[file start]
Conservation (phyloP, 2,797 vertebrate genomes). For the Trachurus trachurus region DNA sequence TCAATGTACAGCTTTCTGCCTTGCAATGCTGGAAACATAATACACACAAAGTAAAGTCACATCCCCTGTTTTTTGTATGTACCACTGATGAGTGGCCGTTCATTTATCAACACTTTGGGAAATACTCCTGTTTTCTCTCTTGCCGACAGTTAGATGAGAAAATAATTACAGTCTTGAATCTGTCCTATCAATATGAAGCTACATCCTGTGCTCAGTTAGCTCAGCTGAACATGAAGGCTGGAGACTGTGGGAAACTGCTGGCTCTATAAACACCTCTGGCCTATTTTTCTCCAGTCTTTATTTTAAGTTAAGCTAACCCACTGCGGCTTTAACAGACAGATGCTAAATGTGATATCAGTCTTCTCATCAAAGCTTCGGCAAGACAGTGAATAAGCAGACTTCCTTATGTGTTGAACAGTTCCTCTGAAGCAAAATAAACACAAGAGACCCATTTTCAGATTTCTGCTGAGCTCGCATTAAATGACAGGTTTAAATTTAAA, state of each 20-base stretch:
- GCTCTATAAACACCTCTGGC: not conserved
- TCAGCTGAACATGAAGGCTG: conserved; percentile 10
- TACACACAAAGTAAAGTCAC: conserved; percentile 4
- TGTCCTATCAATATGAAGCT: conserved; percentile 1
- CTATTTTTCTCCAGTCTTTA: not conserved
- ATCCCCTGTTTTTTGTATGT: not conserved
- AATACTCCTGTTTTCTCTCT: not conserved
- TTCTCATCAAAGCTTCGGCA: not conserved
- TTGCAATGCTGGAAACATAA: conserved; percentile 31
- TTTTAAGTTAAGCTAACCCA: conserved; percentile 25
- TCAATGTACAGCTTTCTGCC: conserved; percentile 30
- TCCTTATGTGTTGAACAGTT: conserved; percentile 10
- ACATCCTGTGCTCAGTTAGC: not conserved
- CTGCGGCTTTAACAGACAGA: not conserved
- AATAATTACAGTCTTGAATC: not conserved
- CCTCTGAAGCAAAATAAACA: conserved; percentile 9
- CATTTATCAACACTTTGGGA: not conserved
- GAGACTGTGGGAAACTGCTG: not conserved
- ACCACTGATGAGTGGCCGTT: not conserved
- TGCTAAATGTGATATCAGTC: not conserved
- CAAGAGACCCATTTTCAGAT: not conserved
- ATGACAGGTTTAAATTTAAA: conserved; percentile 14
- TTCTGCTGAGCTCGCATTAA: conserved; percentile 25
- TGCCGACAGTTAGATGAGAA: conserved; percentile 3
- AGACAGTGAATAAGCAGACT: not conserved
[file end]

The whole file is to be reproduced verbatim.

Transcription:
Conservation (phyloP, 2,797 vertebrate genomes). For the Trachurus trachurus region DNA sequence TCAATGTACAGCTTTCTGCCTTGCAATGCTGGAAACATAATACACACAAAGTAAAGTCACATCCCCTGTTTTTTGTATGTACCACTGATGAGTGGCCGTTCATTTATCAACACTTTGGGAAATACTCCTGTTTTCTCTCTTGCCGACAGTTAGATGAGAAAATAATTACAGTCTTGAATCTGTCCTATCAATATGAAGCTACATCCTGTGCTCAGTTAGCTCAGCTGAACATGAAGGCTGGAGACTGTGGGAAACTGCTGGCTCTATAAACACCTCTGGCCTATTTTTCTCCAGTCTTTATTTTAAGTTAAGCTAACCCACTGCGGCTTTAACAGACAGATGCTAAATGTGATATCAGTCTTCTCATCAAAGCTTCGGCAAGACAGTGAATAAGCAGACTTCCTTATGTGTTGAACAGTTCCTCTGAAGCAAAATAAACACAAGAGACCCATTTTCAGATTTCTGCTGAGCTCGCATTAAATGACAGGTTTAAATTTAAA, state of each 20-base stretch:
- GCTCTATAAACACCTCTGGC: not conserved
- TCAGCTGAACATGAAGGCTG: conserved; percentile 10
- TACACACAAAGTAAAGTCAC: conserved; percentile 4
- TGTCCTATCAATATGAAGCT: conserved; percentile 1
- CTATTTTTCTCCAGTCTTTA: not conserved
- ATCCCCTGTTTTTTGTATGT: not conserved
- AATACTCCTGTTTTCTCTCT: not conserved
- TTCTCATCAAAGCTTCGGCA: not conserved
- TTGCAATGCTGGAAACATAA: conserved; percentile 31
- TTTTAAGTTAAGCTAACCCA: conserved; percentile 25
- TCAATGTACAGCTTTCTGCC: conserved; percentile 30
- TCCTTATGTGTTGAACAGTT: conserved; percentile 10
- ACATCCTGTGCTCAGTTAGC: not conserved
- CTGCGGCTTTAACAGACAGA: not conserved
- AATAATTACAGTCTTGAATC: not conserved
- CCTCTGAAGCAAAATAAACA: conserved; percentile 9
- CATTTATCAACACTTTGGGA: not conserved
- GAGACTGTGGGAAACTGCTG: not conserved
- ACCACTGATGAGTGGCCGTT: not conserved
- TGCTAAATGTGATATCAGTC: not conserved
- CAAGAGACCCATTTTCAGAT: not conserved
- ATGACAGGTTTAAATTTAAA: conserved; percentile 14
- TTCTGCTGAGCTCGCATTAA: conserved; percentile 25
- TGCCGACAGTTAGATGAGAA: conserved; percentile 3
- AGACAGTGAATAAGCAGACT: not conserved